Impeachment by Criminal Conviction
I’m David Holub, an attorney focusing on personal injury law in northwest Indiana.
Welcome to Personal Injury Primer, where we break down the law into simple terms, provide legal tips, and discuss personal injury law topics.
Today’s podcast discusses the impeachment of a witness by evidence of a criminal conviction.
Impeachment in this context means presenting evidence that calls into question the integrity of a witness.
The rule that deals with impeachment by evidence of a criminal conviction is Rule 609.
The rule provides that a court must permit a witness’s credibility to be challenged by evidence that the witness was convicted of a crime.
But admissibility is limited. The rule is limited to evidence of convictions for:
(1) murder, treason, rape, robbery, kidnapping, burglary, arson, or criminal confinement; or
(2) a crime involving dishonesty or false statement, including perjury.
Other limitations apply. The primary limitation is that if more than 10 years have passed since the witness was convicted or released from prison, whichever is later, the evidence can only be admitted if:
– its probative value, supported by specific facts and circumstances, substantially outweighs its prejudicial effect; and
– the proponent gives an adverse party reasonable written notice of the intent to use it so that the party has a fair opportunity to contest its use.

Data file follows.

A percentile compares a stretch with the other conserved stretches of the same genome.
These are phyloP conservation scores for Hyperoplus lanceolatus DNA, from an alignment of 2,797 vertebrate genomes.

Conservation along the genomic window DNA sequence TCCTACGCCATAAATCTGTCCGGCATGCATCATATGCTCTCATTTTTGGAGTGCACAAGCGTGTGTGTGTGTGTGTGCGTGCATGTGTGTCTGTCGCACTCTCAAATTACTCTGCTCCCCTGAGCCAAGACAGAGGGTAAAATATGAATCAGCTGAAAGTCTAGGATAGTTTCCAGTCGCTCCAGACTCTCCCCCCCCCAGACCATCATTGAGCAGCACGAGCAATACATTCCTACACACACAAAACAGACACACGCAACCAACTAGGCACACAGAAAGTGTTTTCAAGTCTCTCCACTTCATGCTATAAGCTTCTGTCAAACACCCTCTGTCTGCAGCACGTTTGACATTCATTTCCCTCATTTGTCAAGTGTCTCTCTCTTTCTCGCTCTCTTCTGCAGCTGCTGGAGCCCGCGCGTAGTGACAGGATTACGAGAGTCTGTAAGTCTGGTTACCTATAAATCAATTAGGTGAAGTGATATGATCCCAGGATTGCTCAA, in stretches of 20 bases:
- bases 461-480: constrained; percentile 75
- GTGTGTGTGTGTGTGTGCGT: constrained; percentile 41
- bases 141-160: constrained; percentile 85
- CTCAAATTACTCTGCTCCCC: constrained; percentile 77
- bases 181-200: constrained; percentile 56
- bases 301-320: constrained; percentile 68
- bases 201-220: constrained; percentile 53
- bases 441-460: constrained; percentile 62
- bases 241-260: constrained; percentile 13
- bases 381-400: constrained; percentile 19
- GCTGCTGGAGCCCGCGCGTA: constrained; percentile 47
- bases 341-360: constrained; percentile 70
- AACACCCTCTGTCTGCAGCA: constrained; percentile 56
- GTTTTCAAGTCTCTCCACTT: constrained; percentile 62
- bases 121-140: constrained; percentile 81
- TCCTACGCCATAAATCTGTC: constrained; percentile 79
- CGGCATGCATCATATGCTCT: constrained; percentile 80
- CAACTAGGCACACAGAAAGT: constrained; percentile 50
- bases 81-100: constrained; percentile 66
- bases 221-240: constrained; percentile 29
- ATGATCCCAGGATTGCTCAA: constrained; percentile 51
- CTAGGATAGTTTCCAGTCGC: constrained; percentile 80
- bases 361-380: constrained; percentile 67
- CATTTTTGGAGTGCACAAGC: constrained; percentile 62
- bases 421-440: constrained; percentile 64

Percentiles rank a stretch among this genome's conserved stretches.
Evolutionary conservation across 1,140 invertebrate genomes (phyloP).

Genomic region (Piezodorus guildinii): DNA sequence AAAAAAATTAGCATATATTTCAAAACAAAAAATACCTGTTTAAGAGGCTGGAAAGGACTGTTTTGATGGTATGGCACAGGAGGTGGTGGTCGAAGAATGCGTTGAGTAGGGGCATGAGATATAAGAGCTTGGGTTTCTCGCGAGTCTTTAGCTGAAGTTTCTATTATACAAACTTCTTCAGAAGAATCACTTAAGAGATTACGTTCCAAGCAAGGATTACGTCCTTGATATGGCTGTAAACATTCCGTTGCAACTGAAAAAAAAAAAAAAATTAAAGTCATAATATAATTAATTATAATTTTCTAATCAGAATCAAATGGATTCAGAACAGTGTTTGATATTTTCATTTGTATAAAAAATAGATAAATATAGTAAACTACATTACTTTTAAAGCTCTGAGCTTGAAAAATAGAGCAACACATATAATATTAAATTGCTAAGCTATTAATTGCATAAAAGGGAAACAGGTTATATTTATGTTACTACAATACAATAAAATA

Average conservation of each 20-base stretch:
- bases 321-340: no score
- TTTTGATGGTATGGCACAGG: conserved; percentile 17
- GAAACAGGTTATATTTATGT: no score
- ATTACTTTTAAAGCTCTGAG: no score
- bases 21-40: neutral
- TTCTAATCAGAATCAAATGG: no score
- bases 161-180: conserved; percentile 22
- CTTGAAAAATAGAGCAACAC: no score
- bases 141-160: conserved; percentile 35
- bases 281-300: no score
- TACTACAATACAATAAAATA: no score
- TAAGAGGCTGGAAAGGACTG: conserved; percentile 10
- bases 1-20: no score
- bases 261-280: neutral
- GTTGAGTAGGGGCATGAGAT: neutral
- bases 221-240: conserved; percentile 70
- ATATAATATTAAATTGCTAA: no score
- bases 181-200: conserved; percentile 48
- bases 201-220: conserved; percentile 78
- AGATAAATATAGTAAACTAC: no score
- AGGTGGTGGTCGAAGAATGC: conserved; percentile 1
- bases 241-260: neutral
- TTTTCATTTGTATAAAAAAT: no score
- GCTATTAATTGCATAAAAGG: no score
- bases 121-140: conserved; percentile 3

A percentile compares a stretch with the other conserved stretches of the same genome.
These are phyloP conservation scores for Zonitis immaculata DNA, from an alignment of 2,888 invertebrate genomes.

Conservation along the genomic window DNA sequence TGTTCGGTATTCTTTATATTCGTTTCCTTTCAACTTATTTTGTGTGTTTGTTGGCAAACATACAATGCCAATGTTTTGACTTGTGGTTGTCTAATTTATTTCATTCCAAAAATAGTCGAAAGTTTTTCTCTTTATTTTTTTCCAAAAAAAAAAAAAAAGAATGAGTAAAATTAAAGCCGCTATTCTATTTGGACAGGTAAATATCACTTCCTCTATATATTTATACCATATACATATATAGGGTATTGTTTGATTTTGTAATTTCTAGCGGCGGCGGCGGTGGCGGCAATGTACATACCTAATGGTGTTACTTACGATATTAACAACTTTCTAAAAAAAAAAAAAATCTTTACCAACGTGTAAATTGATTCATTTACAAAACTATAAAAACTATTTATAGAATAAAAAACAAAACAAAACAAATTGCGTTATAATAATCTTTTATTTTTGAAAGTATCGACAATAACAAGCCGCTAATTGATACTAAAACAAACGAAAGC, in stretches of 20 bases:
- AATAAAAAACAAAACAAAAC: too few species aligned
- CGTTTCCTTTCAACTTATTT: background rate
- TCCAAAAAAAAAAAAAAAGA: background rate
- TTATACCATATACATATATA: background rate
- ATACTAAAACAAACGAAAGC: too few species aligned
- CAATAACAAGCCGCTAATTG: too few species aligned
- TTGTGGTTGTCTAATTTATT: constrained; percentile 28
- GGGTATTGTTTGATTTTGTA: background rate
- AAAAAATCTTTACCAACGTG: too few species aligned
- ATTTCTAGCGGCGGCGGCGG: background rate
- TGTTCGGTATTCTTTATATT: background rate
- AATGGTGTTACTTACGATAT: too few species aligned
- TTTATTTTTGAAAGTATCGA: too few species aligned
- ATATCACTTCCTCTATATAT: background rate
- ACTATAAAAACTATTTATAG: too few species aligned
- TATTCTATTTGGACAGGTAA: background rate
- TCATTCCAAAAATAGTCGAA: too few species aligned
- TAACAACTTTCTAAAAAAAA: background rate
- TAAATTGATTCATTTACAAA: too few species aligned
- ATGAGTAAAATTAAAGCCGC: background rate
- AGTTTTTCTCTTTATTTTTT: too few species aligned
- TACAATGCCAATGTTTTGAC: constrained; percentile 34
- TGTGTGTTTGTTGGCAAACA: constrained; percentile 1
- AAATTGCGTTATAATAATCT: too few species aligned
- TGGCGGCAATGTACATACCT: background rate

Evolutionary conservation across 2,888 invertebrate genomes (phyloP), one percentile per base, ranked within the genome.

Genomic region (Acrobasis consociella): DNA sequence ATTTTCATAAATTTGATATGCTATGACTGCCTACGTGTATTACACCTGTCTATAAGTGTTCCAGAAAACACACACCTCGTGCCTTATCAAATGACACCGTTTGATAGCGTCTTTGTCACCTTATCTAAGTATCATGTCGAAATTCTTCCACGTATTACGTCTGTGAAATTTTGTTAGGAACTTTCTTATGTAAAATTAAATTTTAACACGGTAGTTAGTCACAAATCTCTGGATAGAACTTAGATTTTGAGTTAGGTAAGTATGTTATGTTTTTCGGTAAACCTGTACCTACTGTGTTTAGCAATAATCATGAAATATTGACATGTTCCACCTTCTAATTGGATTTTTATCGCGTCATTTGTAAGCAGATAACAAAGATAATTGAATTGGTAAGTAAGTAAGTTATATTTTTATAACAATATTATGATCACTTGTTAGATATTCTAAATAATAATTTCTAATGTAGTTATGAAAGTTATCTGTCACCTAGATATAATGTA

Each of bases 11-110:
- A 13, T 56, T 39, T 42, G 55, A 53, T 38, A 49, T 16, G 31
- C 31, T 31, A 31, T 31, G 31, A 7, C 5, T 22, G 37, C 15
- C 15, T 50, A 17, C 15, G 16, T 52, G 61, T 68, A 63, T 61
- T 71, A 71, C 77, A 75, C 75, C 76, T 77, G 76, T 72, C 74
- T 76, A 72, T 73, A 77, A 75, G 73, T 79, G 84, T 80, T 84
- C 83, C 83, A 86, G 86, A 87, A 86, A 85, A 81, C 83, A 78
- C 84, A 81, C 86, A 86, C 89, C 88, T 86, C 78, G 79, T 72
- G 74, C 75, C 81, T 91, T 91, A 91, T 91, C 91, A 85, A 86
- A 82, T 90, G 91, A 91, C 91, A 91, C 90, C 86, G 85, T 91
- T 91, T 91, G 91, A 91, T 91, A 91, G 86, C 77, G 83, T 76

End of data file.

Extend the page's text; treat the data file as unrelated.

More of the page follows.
If the witness has been pardoned for their crime, then evidence of the crime is not admissible.
The issue of evidence of a past criminal conviction is, as you can see, complicated.
We always encourage people to be sure they are forthright with their attorney if they have a conviction in their past.
Even though the rule might, on the surface, make the conviction admissible, a judge does have discretion in some situations to exclude the conviction.
But, if a person lies under oath in court or at a deposition and says they have no conviction (when they do have a conviction), the evidence will be admissible.
The reason? Because it proves that the person is a liar. In other words, it comes into evidence not as a conviction per se but as proof that the witness is a liar.
I hope you found this information helpful. If you are a victim of someone’s carelessness, substandard medical care, a product defect, work injury, or another personal injury, please call (219) 736-9700 with your questions. You can also learn more about us by visiting our website at DavidHolubLaw.com – while there, make sure you request a copy of our book “Fighting for Truth.”